There comes a time in everyone’s lives when we start to let go of our teenage selves — or try to, at least — and struggle as we do so. As adults, many of us would realise that solitude is a part of it, and some of us would even welcome it. However, we often forget the growth it takes to be okay with being by yourself. As teenagers, we are often uncomfortable with the concept of going unheard and unseen. In fact, the feeling is probably more prominent during these years: where you feel as though you are alone in your problems, and don’t really have anyone to help you.
TXT‘s Dream Chapter: ETERNITY is an exploration of exactly that. Where preceding albums STAR and MAGIC built on a message in which the boys try to figure themselves out while having fun, ETERNITY goes a step beyond to explore a deeper, darker side. It delves into the idea of the persona trying others to accept them, and how the lack of attention can make one feel alienated and unloved. Growth is awkward, tough, and sort of distressing, and TXT try to convey that with ETERNITY.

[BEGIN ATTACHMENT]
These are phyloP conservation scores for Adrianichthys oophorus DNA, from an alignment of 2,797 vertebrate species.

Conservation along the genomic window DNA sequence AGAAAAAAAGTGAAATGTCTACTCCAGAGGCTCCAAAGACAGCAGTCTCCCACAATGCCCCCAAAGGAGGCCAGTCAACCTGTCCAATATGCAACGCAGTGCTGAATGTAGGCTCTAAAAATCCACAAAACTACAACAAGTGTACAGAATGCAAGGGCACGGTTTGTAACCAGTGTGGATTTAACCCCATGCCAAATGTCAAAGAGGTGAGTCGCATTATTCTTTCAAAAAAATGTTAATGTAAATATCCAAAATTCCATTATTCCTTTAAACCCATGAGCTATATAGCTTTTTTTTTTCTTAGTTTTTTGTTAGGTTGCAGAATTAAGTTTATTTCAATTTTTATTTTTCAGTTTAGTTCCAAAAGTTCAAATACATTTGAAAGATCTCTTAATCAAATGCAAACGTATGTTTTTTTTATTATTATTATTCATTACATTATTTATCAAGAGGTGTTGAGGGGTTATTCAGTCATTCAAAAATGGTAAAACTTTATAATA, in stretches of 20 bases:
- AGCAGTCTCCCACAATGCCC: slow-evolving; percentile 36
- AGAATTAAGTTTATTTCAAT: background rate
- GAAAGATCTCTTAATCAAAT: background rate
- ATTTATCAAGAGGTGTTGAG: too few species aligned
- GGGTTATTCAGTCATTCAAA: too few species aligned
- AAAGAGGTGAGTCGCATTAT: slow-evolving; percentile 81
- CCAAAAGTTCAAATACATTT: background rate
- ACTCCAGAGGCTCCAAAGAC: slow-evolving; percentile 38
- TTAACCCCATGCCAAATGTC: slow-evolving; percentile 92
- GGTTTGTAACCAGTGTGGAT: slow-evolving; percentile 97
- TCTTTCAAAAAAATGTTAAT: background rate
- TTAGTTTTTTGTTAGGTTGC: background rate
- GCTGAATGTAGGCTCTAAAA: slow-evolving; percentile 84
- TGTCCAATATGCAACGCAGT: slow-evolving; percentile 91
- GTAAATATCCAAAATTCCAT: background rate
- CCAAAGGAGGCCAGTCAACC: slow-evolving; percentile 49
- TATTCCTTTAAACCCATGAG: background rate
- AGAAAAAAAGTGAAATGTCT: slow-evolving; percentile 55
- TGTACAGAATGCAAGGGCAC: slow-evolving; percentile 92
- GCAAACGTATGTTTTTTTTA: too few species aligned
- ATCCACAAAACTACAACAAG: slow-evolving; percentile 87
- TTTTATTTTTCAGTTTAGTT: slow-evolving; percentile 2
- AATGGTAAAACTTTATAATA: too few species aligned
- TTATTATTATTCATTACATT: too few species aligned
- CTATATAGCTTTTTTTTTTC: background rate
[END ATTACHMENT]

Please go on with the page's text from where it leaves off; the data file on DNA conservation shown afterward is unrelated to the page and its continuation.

In “Maze in the Mirror”, the boys of TXT sing:
This world, world that hid me
Please don’t give up on me
Trying to fit myself in this big frame
I feel so tiny and still so small
Find me please, please.
In this track, the persona pleads with the people around them to stay with them as they grapple with their lilliputian existence. An existential crisis not that uncommon, many of us have had to contend with how minuscule our presence in this universe is. The imploring tone of the lyrics is driven home with the maudlin accent the vocals and instrumentals take.